The prospect of continued US efforts to undermine China’s industrial and technology champions is a serious headwind for Beijing’s efforts to upgrade China’s industrial capabilities and develop high-tech industries. Furthermore, combative US actions towards China highlight the strategic weaknesses inherent to relying on international suppliers for goods like semiconductors that are difficult to reverse engineer. The desire to wean China off its international suppliers by developing domestic alternatives was one of the original drivers behind the passage of “Made in China 2025” (MIC 2025), a comprehensive plan for moving China up the global value chain by modernizing its industrial base and making Chinese firms competitive both domestically and internationally.
Now that recent tensions with the US have confirmed fears about relying too heavily on foreign suppliers, Beijing is under immense pressure to accelerate MIC 2025 before the US takes even more drastic steps that could hinder Chinese industries and their global ambitions. President Xi’s announcement earlier this year, following US moves to cut Huawei off from global semiconductor supply chains, stated that China would invest an eye-watering US$1.4 trillion over the next five years to promote “indigenous innovation,” a central tenet of the previous five-year plan. The move is a telling sign of Beijing’s determination to achieve technological autonomy as a response to geopolitical competition with the US.
A Slowing Economy and Commitment to MIC 2025
Beijing has another and perhaps more compelling reason for accelerating the development of high-tech industries that fall under the purview of MIC 2025. As China’s economic growth slows, it can no longer rely on traditional drivers of growth such as high levels of public investment, an expanding labor force, and foreign trade to deliver continued economic expansion.
There is growing evidence that the efficacy of public investment has waned in recent years. The rapid rise in the ICOR (investment capital-output ratio) indicates that stimulus measures are providing increasingly smaller returns. In simpler terms, stimulus is becoming more expensive and leaving behind more prominent trails of government debt.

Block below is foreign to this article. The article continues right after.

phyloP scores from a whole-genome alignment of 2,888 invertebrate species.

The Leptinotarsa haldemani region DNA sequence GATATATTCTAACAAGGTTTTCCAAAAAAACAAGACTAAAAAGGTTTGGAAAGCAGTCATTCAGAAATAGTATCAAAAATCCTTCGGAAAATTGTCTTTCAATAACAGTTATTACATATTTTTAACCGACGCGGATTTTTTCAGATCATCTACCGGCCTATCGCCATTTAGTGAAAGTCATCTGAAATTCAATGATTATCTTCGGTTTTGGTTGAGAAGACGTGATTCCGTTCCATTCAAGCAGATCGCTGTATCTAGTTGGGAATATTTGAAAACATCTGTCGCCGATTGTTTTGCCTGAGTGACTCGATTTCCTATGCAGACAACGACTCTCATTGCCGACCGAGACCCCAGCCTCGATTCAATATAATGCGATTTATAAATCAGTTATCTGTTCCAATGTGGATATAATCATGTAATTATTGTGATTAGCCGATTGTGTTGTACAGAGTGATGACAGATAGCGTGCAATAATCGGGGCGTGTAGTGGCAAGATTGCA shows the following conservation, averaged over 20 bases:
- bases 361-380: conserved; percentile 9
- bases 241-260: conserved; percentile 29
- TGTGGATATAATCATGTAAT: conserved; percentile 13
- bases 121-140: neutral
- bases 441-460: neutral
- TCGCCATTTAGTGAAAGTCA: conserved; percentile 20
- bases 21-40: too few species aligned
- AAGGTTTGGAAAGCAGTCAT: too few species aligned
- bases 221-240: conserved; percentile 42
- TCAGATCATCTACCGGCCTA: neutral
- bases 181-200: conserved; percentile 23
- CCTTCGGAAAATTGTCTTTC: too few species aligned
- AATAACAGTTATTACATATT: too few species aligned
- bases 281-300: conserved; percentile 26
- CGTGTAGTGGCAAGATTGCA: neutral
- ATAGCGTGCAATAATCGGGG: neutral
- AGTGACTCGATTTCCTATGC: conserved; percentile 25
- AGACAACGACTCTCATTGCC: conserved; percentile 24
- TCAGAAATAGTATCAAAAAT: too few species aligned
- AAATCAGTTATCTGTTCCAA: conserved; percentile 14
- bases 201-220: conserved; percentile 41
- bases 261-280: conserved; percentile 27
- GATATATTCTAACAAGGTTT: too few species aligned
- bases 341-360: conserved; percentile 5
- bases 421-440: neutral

As China has become wealthier, wages have risen in tandem. While a welcome development to Chinese workers, rising wages have also robbed China’s labor force of the competitive advantage that accompanies low wages. To remain a competitive economy, China needs to focus on getting more out of its workers by boosting productivity. The rapid modernization of the country’s manufacturing capabilities as well as the development of highly productive high-tech industries offer Beijing the best hope of smooth transition.
Moreover, the departure of international customers to locations in South East Asia due to the trade war and the growing reputation of countries like Vietnam as low-cost manufacturing hubs, a title once held by China, means that the clock is ticking for China to complete this transition. As the economic and geopolitical environment worsen due to COVID-19 and tensions with the US, Beijing is using all of the tools in its vast toolbox to realize MIC 2025 on time.
To continue delivering steady growth, China must find ways to use its resources more effectively. This means increasing worker productivity, which currently sits at US$11 of GDP per hour worked, less than half of fellow middle-income country Russia and over six times smaller than America’s US$66 of GDP per hour. The best way for China to increase productivity growth is to move up the value chain by modernizing its industrial base. China recognizes this, and as a result, more than 530 smart manufacturing industrial parks have popped up in China that emphasize the deployment of technologies like AI, manufacturing robotics, big data, and cloud computing to boost productivity. The positive link between productivity and technology is well-documented, and the development as well as astute deployment of technology will allow China to continue making permanent increases in the standard of living.